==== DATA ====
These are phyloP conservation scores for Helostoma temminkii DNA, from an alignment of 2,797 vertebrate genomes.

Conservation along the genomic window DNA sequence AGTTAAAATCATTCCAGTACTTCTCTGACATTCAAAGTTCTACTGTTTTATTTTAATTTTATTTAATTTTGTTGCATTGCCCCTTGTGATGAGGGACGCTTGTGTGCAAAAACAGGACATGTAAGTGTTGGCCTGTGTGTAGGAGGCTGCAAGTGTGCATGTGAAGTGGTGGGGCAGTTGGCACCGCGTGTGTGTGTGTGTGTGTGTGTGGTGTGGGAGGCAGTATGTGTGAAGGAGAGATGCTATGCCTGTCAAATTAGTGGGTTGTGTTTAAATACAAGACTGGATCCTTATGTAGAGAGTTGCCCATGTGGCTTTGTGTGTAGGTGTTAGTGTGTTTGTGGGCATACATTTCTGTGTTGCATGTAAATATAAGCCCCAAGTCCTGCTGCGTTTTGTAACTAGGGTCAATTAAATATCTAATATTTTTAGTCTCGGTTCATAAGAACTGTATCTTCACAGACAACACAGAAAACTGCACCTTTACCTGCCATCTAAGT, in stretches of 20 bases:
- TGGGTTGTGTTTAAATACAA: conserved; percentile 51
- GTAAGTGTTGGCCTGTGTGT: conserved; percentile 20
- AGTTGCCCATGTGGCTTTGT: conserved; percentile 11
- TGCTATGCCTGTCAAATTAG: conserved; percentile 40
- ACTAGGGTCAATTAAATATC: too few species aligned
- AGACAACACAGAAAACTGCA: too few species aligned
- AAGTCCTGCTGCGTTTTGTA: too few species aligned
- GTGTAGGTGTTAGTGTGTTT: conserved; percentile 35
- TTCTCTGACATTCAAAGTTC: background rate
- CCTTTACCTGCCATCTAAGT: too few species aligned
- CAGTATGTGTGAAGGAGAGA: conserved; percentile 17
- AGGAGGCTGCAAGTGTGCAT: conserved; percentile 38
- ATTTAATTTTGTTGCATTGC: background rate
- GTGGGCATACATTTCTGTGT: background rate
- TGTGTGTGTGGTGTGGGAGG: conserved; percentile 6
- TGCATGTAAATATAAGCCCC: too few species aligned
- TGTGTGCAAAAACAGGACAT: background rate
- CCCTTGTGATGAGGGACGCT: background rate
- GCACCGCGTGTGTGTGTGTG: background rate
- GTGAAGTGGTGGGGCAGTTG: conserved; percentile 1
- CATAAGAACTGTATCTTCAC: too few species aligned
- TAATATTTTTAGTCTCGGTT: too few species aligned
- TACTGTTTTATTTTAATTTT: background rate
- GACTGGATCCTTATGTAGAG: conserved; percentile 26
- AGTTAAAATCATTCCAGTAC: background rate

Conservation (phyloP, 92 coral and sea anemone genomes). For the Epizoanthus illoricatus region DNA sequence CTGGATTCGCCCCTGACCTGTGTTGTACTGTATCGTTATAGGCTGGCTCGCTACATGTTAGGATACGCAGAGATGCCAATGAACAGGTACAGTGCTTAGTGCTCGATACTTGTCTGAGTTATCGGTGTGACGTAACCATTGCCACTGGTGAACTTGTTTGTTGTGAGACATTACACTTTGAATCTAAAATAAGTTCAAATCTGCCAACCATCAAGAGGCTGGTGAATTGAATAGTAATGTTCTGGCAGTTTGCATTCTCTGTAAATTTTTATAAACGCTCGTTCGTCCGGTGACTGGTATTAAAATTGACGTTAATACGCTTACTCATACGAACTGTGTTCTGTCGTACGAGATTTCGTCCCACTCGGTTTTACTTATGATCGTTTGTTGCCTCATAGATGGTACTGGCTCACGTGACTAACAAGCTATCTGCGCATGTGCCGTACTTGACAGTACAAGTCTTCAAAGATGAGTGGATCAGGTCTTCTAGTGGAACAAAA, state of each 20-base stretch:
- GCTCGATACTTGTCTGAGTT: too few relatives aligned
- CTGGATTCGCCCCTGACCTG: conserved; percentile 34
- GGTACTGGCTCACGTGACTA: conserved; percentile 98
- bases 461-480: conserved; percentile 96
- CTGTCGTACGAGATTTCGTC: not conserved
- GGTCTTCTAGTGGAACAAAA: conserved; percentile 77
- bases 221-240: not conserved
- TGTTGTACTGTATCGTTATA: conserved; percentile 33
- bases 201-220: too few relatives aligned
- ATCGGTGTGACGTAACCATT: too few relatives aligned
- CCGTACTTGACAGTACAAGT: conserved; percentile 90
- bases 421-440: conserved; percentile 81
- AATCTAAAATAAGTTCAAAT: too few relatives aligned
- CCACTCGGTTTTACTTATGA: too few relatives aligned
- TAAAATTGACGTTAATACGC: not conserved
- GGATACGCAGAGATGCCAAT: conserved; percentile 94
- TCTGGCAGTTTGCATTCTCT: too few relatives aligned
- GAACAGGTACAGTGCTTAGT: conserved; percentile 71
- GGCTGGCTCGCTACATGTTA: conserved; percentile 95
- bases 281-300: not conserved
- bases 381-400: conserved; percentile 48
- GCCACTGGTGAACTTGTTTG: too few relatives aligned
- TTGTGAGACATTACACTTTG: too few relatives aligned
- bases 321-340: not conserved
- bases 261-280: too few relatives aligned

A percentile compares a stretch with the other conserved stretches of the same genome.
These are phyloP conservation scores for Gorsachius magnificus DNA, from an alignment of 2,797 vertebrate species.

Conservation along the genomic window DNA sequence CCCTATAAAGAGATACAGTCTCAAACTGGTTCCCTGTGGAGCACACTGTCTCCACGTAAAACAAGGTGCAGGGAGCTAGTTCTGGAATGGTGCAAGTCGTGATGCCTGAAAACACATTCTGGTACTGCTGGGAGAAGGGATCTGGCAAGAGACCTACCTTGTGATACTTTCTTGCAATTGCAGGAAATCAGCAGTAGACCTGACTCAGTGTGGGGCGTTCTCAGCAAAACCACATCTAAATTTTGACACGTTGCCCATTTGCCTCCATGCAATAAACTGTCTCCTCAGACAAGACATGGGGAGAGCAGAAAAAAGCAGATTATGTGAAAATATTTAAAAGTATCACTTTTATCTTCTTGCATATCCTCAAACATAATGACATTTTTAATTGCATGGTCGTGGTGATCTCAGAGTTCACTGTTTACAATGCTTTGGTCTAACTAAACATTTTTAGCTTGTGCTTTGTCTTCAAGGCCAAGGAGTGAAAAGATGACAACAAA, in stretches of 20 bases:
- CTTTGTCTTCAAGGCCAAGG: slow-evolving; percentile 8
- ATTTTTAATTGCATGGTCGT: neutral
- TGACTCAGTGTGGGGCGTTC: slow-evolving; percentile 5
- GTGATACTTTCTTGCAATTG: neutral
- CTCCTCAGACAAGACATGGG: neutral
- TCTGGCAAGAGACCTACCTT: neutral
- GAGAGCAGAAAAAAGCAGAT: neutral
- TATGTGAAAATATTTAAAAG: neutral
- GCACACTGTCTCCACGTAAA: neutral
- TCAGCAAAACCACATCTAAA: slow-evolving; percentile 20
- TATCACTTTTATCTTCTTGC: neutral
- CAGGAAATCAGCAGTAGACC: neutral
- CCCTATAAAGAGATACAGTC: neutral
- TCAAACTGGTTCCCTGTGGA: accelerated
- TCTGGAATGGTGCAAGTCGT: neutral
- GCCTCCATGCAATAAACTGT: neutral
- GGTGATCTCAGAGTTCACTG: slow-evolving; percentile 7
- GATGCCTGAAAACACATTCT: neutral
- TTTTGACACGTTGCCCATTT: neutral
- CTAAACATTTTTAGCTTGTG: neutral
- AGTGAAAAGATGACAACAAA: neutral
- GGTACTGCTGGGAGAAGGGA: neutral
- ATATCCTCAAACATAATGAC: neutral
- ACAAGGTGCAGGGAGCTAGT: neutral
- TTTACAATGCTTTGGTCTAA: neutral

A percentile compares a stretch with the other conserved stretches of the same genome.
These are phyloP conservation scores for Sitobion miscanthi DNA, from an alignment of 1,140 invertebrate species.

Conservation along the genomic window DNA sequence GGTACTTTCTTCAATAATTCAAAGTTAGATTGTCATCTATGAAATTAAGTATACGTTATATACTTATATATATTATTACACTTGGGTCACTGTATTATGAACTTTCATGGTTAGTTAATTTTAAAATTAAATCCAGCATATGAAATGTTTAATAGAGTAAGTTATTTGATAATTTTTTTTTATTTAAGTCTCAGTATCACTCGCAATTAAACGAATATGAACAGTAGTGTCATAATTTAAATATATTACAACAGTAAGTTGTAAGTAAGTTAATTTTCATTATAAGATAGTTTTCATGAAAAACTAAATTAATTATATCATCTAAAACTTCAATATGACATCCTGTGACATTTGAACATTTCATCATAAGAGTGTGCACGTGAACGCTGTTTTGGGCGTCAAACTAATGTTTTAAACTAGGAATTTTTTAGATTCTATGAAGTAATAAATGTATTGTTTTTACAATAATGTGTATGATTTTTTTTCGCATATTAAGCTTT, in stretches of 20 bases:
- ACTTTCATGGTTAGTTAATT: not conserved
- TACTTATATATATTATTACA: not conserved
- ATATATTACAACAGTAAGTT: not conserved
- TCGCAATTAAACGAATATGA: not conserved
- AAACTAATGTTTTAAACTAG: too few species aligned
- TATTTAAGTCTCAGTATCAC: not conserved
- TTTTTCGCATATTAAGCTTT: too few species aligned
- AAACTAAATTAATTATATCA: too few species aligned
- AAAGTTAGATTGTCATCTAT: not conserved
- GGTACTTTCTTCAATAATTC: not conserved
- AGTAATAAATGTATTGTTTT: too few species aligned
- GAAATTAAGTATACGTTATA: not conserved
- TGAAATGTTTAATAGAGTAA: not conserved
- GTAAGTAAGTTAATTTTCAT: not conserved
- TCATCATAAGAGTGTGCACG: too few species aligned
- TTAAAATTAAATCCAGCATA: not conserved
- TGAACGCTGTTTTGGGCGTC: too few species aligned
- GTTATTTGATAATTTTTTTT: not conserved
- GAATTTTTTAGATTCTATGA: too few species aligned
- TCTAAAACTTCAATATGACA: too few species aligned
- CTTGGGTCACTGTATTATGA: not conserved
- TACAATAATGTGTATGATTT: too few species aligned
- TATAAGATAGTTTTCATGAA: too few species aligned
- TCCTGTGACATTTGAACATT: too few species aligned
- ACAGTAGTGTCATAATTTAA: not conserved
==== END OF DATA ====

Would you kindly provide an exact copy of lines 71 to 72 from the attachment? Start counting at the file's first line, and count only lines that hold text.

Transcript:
- TCTGGAATGGTGCAAGTCGT: neutral
- GCCTCCATGCAATAAACTGT: neutral